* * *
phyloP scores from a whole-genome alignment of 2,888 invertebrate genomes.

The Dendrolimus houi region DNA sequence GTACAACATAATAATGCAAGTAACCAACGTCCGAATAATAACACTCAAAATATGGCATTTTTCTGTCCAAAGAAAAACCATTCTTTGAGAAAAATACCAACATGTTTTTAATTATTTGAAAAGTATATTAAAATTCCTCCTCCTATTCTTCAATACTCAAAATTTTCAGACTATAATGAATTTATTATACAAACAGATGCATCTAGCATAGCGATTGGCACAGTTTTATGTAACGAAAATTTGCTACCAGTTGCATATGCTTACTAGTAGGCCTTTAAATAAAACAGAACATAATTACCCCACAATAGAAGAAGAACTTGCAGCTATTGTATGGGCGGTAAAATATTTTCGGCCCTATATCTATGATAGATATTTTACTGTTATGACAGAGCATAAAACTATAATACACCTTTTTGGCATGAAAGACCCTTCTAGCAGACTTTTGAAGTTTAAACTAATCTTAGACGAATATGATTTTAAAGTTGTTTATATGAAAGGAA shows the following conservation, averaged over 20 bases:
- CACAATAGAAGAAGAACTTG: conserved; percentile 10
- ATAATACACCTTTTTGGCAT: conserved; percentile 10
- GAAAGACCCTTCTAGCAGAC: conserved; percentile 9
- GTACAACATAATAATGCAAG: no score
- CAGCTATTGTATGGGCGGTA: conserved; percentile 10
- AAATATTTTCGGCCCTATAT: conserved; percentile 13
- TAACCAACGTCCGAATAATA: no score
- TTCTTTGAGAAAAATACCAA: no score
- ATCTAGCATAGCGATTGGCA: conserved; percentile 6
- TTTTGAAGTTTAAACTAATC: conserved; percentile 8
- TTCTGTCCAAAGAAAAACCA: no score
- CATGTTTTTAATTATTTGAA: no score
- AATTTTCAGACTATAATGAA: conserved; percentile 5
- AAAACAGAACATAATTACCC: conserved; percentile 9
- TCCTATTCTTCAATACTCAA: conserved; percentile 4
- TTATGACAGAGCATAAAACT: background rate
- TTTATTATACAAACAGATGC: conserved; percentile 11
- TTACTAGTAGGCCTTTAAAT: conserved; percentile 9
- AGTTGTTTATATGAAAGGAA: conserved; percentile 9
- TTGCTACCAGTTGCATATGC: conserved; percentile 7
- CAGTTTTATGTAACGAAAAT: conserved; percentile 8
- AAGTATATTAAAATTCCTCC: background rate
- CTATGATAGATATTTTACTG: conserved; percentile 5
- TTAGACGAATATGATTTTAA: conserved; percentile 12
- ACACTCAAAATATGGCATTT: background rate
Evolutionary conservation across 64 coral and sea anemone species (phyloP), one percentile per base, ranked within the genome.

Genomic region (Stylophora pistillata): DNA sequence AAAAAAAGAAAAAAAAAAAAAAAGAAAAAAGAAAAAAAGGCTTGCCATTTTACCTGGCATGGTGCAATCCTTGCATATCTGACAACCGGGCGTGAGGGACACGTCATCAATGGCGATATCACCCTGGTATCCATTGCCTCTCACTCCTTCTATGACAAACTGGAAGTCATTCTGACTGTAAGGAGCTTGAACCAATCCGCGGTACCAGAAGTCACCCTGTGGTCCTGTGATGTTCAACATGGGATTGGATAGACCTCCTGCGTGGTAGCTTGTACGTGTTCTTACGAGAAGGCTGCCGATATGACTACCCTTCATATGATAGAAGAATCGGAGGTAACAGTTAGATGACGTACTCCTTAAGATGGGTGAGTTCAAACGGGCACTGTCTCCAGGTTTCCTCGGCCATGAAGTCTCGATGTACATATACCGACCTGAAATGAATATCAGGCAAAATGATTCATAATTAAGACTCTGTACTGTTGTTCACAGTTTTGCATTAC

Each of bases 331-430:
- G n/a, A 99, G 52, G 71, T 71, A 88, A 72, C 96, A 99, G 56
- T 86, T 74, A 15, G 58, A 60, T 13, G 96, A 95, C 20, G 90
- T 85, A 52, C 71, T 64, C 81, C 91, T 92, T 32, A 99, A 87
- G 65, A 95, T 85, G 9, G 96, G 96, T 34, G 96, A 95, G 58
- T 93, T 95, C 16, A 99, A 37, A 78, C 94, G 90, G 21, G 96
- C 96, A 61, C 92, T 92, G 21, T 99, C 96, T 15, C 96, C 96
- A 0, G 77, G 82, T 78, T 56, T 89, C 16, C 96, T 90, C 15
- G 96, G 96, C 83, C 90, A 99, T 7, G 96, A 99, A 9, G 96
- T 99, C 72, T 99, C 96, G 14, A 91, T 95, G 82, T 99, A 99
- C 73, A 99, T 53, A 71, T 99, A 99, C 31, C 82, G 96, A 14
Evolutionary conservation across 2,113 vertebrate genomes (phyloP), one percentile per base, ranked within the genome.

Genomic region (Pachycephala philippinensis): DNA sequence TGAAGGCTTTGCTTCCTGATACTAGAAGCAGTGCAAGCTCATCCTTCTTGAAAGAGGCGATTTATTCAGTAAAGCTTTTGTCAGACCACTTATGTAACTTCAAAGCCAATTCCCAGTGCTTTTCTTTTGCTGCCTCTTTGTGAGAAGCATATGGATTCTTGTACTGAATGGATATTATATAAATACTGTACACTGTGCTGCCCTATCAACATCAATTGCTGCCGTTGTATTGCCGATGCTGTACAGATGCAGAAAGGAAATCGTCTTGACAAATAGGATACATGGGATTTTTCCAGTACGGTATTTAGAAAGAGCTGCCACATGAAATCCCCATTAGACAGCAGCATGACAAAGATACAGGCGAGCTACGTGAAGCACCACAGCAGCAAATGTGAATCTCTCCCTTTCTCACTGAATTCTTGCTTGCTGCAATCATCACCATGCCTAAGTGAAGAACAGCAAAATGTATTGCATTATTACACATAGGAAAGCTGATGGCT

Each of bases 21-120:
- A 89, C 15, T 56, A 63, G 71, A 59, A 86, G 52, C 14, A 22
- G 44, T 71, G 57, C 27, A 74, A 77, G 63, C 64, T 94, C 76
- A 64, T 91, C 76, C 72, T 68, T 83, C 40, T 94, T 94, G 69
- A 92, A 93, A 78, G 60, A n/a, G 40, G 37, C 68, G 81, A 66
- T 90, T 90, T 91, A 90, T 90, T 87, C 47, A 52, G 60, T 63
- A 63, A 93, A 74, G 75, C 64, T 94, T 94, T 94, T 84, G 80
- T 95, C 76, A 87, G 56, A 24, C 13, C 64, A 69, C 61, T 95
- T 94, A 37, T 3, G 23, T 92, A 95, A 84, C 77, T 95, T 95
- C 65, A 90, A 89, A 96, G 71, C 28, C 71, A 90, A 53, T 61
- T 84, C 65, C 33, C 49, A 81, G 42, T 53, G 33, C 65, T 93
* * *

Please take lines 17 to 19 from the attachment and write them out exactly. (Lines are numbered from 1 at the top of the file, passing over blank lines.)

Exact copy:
- TCCTATTCTTCAATACTCAA: conserved; percentile 4
- TTATGACAGAGCATAAAACT: background rate
- TTTATTATACAAACAGATGC: conserved; percentile 11